The Role of Instructional Routines in Student and Teacher Learning
Much work has been done to investigate ways to support teachers in improving their teaching, but many of these efforts have been unsuccessful at scale. The best professional learning for teachers appears to be job-embedded, content-specific, and curriculum-aligned.
Magdalene Lampert defines instructional activities as “designs for interaction that organize classroom instruction” (NCSM, 2013). In our work, we routinized certain instructional activities so that both students and teachers benefit from the predictable structure of routines. We then taught teachers the routines in a workshop setting and embedded content-specific tasks for use with these routines within our curriculum.
In this presentation, I will describe our effort to use instructional routines at scale as both a vehicle for student and teacher learning along with some of the limitations of this effort.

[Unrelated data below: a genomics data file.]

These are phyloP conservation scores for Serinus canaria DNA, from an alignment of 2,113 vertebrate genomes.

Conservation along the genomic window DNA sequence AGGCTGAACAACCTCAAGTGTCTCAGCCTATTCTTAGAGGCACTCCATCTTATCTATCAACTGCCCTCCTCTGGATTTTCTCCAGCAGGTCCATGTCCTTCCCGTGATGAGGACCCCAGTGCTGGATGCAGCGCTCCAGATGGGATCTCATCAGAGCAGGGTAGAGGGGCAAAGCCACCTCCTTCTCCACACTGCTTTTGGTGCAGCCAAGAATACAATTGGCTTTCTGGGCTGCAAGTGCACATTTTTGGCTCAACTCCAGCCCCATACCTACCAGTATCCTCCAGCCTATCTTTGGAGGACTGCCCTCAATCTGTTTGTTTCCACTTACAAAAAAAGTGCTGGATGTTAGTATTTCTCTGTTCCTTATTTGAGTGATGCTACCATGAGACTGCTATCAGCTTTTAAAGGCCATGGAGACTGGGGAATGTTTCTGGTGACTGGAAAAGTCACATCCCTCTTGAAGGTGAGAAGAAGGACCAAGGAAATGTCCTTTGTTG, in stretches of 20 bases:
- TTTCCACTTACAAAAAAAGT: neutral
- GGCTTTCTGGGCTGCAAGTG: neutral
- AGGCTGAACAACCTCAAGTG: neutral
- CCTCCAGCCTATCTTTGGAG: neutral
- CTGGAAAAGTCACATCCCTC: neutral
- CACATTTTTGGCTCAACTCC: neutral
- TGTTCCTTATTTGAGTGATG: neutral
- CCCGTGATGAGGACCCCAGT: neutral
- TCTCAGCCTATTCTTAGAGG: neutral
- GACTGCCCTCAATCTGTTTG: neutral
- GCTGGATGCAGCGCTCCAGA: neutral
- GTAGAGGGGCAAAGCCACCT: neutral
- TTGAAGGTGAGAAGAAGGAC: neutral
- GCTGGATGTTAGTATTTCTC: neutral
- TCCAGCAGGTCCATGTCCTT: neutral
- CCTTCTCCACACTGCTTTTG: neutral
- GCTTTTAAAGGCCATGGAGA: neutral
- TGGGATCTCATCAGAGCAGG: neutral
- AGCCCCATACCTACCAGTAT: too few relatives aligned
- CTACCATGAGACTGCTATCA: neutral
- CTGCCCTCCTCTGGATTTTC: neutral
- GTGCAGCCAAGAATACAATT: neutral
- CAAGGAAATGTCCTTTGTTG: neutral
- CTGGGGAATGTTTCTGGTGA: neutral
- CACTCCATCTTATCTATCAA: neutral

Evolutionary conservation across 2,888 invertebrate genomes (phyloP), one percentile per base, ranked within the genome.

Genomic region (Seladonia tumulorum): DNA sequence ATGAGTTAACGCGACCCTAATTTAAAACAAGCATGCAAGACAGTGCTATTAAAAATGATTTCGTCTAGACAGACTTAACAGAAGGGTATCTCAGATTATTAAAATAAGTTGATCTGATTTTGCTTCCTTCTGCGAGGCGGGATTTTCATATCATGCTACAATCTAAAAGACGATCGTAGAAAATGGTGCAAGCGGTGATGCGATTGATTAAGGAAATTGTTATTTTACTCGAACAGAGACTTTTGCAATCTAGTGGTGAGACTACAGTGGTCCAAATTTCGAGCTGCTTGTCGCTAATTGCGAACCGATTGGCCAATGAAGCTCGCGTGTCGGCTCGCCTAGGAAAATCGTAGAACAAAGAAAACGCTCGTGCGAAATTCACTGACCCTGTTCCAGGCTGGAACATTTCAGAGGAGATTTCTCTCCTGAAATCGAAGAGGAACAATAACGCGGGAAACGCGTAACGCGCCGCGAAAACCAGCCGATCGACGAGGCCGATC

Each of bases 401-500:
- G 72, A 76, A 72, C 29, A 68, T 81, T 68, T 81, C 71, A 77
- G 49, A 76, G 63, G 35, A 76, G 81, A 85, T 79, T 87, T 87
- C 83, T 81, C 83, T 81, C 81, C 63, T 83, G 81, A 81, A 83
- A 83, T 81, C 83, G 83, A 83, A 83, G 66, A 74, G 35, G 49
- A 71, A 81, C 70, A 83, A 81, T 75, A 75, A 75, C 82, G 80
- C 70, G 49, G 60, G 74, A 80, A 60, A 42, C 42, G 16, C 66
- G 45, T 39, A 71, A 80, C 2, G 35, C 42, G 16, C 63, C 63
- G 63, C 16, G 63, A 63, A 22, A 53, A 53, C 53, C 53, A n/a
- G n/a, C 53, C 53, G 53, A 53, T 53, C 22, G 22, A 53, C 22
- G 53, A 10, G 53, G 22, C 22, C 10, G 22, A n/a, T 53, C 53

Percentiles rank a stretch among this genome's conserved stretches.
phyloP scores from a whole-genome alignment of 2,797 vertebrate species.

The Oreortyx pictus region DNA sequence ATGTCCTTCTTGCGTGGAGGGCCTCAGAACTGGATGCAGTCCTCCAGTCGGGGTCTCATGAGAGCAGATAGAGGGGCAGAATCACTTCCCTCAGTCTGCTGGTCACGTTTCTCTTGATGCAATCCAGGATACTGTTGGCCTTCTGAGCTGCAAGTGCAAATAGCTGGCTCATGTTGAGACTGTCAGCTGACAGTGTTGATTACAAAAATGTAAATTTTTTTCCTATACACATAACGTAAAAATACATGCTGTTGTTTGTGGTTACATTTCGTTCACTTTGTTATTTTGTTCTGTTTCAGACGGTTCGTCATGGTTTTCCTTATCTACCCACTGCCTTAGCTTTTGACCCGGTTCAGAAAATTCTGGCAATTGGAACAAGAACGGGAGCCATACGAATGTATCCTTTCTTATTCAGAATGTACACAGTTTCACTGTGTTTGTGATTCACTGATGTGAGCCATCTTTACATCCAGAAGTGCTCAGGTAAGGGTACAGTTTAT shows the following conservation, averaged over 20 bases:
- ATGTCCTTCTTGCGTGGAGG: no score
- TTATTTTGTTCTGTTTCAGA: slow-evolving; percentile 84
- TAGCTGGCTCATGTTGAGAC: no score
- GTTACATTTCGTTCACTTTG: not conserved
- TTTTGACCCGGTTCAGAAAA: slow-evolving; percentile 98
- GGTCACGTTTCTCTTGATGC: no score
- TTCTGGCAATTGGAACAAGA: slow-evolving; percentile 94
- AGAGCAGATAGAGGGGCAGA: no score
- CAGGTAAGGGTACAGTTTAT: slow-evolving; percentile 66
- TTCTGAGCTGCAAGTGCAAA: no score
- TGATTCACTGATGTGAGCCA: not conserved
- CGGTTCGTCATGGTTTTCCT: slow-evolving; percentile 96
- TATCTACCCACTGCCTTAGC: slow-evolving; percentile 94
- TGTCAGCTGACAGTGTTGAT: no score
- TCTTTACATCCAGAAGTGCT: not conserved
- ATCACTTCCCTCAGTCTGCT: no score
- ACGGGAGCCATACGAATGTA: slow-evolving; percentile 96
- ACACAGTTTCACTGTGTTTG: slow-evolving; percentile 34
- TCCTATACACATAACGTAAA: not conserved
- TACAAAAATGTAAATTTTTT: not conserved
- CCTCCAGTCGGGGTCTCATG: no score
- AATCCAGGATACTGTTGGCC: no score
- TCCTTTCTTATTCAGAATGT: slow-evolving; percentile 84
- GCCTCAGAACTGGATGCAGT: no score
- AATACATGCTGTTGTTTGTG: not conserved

David runs workshops for teachers, writes mathematics curriculum, and consults with schools about their mathematics programs. He has taught mathematics and science in NYC, London, Bangkok, and Vancouver. He is published in multiple magazines and newspapers. David has been a guest on a number of radio shows, and has presented at many conferences on mathematics and educational technology. The focus of his career is on the intersection of mathematics, education, and technology and is especially interested in the role of instructional routines for student and teacher learning.